This is how we know what love is: Jesus Christ laid down his life for us. And we ought to lay down our lives for our brothers and sisters. If anyone has material possessions and sees a brother or sister in need but has no pity on them, how can the love of God be in that person? Dear children, let us not love with words or speech but with actions and in truth.

This is how we know that we belong to the truth and how we set our hearts at rest in his presence: If our hearts condemn us, we know that God is greater than our hearts, and he knows everything. Dear friends, if our hearts do not condemn us, we have confidence before God and receive from him anything we ask, because we keep his commands and do what pleases him. And this is his command: to believe in the name of his Son, Jesus Christ, and to love one another as he commanded us.

-1 John 3:16-23

Why I chose it:

Elsewhere in the Bible, Jesus says that the two greatest commandments are to love God and to love your neighbor as yourself. These verses are similar. It is so, so important going into this year (and always) that I love the people around me, and not with words or speech but “with actions and in truth.” Words are great, I’m a huge fan of their work, and they are a powerful tool. But loving people is an act, and Jesus has already shown us the ultimate loving act of sacrifice.

No pressure.

Scripture Sunday (4)

Scripture Sunday is a weekly post to highlight Bible passages I’ve read recently that were particularly interesting to me. I’m not a qualified expert in any way, so I will keep my thoughts to my highly-subjective impressions. We’ll see how it goes.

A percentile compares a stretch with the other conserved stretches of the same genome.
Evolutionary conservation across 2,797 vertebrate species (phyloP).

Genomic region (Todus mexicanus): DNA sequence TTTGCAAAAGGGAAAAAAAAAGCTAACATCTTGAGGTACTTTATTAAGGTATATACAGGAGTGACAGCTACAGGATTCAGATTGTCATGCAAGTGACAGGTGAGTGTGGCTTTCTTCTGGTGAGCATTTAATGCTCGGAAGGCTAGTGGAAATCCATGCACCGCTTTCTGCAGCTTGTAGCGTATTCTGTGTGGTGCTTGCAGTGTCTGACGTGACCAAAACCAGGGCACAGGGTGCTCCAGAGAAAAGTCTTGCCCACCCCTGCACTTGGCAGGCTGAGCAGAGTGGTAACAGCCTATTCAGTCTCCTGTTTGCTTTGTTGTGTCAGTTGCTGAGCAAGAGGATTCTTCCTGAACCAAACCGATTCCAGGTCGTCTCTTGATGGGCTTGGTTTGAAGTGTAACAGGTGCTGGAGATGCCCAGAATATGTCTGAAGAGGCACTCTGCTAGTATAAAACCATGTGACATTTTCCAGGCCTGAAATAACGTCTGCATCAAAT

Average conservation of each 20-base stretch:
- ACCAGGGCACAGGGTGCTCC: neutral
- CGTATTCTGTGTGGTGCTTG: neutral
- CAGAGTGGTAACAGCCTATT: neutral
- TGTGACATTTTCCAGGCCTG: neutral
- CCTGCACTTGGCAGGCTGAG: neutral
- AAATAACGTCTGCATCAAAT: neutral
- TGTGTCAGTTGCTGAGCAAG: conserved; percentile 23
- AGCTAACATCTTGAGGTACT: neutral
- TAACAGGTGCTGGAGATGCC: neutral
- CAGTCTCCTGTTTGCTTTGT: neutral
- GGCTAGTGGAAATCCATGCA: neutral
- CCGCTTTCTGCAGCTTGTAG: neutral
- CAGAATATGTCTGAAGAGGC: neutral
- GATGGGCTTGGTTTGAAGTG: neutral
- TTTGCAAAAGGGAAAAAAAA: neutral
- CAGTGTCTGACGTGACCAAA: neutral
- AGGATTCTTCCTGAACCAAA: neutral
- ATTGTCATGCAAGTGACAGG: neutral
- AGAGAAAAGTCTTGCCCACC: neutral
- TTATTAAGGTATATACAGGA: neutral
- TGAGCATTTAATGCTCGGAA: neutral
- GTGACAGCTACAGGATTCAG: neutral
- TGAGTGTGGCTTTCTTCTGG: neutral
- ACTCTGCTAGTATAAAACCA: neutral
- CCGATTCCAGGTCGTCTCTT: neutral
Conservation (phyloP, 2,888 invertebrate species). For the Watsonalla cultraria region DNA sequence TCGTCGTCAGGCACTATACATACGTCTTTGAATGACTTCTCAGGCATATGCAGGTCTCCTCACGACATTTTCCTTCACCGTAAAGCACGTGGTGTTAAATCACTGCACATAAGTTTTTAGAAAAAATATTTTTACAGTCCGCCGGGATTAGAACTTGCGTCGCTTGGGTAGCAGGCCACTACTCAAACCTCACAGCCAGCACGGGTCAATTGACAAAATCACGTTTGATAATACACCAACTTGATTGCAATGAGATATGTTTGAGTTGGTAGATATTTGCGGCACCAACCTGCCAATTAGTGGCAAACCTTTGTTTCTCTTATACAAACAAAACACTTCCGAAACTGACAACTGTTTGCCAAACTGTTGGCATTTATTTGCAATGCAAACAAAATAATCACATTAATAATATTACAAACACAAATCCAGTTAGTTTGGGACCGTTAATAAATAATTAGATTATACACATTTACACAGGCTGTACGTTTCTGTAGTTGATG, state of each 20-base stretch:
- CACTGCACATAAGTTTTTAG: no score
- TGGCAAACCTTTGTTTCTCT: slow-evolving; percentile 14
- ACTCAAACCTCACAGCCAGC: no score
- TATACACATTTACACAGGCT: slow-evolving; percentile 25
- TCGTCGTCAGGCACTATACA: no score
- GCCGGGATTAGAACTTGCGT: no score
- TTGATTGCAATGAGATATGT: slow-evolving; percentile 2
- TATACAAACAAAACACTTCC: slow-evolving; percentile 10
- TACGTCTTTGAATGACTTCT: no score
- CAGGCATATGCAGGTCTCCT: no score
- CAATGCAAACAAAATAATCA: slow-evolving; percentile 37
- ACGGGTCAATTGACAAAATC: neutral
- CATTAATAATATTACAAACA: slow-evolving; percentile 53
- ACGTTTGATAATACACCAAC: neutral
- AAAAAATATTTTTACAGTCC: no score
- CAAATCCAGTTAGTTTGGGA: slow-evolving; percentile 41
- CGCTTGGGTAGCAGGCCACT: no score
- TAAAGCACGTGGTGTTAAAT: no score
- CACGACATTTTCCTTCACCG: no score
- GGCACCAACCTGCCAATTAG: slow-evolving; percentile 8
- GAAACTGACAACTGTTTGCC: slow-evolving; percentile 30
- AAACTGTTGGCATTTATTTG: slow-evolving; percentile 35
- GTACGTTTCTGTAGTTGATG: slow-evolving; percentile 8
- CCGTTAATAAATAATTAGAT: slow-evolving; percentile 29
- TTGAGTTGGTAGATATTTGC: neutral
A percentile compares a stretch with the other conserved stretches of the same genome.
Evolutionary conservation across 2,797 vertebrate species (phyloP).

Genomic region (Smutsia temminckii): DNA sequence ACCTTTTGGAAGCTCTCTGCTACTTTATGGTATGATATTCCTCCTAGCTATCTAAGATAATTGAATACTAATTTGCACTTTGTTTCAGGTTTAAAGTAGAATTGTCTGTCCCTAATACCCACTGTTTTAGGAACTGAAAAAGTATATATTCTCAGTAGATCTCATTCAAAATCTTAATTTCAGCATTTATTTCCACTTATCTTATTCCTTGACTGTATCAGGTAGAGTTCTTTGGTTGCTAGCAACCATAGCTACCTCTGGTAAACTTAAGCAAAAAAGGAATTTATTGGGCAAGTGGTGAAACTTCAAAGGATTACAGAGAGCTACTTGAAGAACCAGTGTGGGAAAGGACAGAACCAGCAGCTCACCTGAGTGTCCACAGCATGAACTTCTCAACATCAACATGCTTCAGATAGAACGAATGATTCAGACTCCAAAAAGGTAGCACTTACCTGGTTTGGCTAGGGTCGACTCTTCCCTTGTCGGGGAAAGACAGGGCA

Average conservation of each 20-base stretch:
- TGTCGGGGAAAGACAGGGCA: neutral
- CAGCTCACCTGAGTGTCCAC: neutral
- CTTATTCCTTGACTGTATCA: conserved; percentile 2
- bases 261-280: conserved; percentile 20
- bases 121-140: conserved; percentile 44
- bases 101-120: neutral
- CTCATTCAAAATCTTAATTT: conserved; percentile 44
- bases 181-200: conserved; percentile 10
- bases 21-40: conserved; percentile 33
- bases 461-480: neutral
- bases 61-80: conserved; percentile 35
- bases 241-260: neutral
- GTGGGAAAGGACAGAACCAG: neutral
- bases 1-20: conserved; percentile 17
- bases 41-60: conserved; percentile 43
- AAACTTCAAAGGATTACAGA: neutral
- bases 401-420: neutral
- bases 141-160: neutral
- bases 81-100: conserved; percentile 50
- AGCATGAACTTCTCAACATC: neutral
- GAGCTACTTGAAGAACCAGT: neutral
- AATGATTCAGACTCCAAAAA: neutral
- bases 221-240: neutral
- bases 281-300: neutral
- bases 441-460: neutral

From my reading this week:

For I am convinced that neither death nor life, neither angels nor demons, neither the present nor the future, nor an powers, neither height nor depth, nor anything else in all creation, will be able to separate us from the love of God that is in Christ Jesus our Lord.

-Romans 8:38-39

Let no debt remain outstanding, except the continuing debt to love one another, for he who loves his fellowman has fulfilled the law. The commandments, “Do not commit adultery,” “Do not murder,” “Do not steal,” “Do not covet,” and whatever other commandment there may be, are summed up in this one rule: “Love your neighbor as yourself.” Love does no harm to its neighbor. Therefore love is the fulfillment of the law.”

-Romans 13:8-10

Why I chose it:

I cheated this week and chose two sections. Obviously, they have something in common. It’s always good to be reminded of Christ’s eternal love for us, and and it’s so important that we remember to love others. I can’t get so bogged down in all the whether-tos and whyfors and that I forget to love people. It’s easy to be distracted by all the things we should do or shouldn’t do, need to do or need not to do, and forget the point of it all.

 

Scripture Sunday (2)

Scripture Sunday is a weekly post to highlight Bible passages I’ve read recently that were particularly interesting to me. I’m not a qualified expert in any way, so I will keep my thoughts to my highly-subjective impressions. We’ll see how it goes.

From my reading this week:

At dawn he appeared again in the temple courts, where all the people gathered around him, and he sat down to teach them. The teachers of the law and the Pharisees brought in a woman caught in adultery. They made her stand before the group and said to Jesus, “Teacher, this woman was caught in the act of adultery. In the Law Moses commanded us to stone such women. Now what do you say?” They were using this question as a trap, in order to have a basis for accusing him.

But Jesus bent down and started to write on the ground with his finger. When they kept on questioning him, he straightened up and said to them, “Let any one of you who is without sin be the first to throw a stone at her.” Again he stooped down and wrote on the ground.

At this, those who heard began to go away one at a time, the older ones first, until only Jesus was left, with the woman still standing there. Jesus straightened up and asked her, “Woman, where are they? Has no one condemned you?”

“No one, sir,” she said.

“Then neither do I condemn you,” Jesus declared. “Go now and leave your life of sin.”

-John 8: 2-11

Why I chose it:

It’s a good reminder to be very wary of hypocrisy in myself, and not to judge others. Jesus was about ministering to and loving others, not condemning them.